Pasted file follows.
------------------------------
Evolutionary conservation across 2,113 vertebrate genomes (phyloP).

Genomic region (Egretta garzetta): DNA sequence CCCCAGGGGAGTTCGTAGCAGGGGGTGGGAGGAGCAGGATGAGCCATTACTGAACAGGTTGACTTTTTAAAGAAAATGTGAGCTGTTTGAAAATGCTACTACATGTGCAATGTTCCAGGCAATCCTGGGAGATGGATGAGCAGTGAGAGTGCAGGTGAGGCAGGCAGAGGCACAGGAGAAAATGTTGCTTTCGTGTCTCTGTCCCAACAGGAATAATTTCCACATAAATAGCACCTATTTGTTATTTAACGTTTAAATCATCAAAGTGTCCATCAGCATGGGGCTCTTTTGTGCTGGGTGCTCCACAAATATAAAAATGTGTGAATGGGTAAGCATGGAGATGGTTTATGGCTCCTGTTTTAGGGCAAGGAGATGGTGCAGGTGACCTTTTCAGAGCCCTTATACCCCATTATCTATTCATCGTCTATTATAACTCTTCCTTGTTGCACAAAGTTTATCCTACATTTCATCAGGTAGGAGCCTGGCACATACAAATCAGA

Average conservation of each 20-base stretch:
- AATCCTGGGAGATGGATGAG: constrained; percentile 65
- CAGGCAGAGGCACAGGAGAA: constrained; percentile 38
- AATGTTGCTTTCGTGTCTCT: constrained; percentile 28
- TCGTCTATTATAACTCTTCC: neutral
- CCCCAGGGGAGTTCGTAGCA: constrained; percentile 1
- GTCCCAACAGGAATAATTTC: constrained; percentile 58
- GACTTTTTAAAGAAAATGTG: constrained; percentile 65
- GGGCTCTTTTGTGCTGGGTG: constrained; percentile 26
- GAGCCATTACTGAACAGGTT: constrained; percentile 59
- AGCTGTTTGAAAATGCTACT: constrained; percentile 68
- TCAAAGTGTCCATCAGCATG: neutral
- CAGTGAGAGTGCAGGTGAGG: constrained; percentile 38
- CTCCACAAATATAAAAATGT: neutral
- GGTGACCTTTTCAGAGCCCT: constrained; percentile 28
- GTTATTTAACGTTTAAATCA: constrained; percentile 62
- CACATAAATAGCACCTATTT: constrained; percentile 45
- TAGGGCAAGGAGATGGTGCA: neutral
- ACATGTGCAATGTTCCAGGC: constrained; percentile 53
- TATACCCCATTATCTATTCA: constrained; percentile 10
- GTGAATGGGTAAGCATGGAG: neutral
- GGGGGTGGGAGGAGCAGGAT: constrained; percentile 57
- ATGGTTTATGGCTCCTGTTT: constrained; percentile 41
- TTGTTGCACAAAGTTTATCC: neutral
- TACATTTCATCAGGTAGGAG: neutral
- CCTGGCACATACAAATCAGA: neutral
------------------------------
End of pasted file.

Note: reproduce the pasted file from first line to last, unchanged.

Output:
Evolutionary conservation across 2,113 vertebrate genomes (phyloP).

Genomic region (Egretta garzetta): DNA sequence CCCCAGGGGAGTTCGTAGCAGGGGGTGGGAGGAGCAGGATGAGCCATTACTGAACAGGTTGACTTTTTAAAGAAAATGTGAGCTGTTTGAAAATGCTACTACATGTGCAATGTTCCAGGCAATCCTGGGAGATGGATGAGCAGTGAGAGTGCAGGTGAGGCAGGCAGAGGCACAGGAGAAAATGTTGCTTTCGTGTCTCTGTCCCAACAGGAATAATTTCCACATAAATAGCACCTATTTGTTATTTAACGTTTAAATCATCAAAGTGTCCATCAGCATGGGGCTCTTTTGTGCTGGGTGCTCCACAAATATAAAAATGTGTGAATGGGTAAGCATGGAGATGGTTTATGGCTCCTGTTTTAGGGCAAGGAGATGGTGCAGGTGACCTTTTCAGAGCCCTTATACCCCATTATCTATTCATCGTCTATTATAACTCTTCCTTGTTGCACAAAGTTTATCCTACATTTCATCAGGTAGGAGCCTGGCACATACAAATCAGA

Average conservation of each 20-base stretch:
- AATCCTGGGAGATGGATGAG: constrained; percentile 65
- CAGGCAGAGGCACAGGAGAA: constrained; percentile 38
- AATGTTGCTTTCGTGTCTCT: constrained; percentile 28
- TCGTCTATTATAACTCTTCC: neutral
- CCCCAGGGGAGTTCGTAGCA: constrained; percentile 1
- GTCCCAACAGGAATAATTTC: constrained; percentile 58
- GACTTTTTAAAGAAAATGTG: constrained; percentile 65
- GGGCTCTTTTGTGCTGGGTG: constrained; percentile 26
- GAGCCATTACTGAACAGGTT: constrained; percentile 59
- AGCTGTTTGAAAATGCTACT: constrained; percentile 68
- TCAAAGTGTCCATCAGCATG: neutral
- CAGTGAGAGTGCAGGTGAGG: constrained; percentile 38
- CTCCACAAATATAAAAATGT: neutral
- GGTGACCTTTTCAGAGCCCT: constrained; percentile 28
- GTTATTTAACGTTTAAATCA: constrained; percentile 62
- CACATAAATAGCACCTATTT: constrained; percentile 45
- TAGGGCAAGGAGATGGTGCA: neutral
- ACATGTGCAATGTTCCAGGC: constrained; percentile 53
- TATACCCCATTATCTATTCA: constrained; percentile 10
- GTGAATGGGTAAGCATGGAG: neutral
- GGGGGTGGGAGGAGCAGGAT: constrained; percentile 57
- ATGGTTTATGGCTCCTGTTT: constrained; percentile 41
- TTGTTGCACAAAGTTTATCC: neutral
- TACATTTCATCAGGTAGGAG: neutral
- CCTGGCACATACAAATCAGA: neutral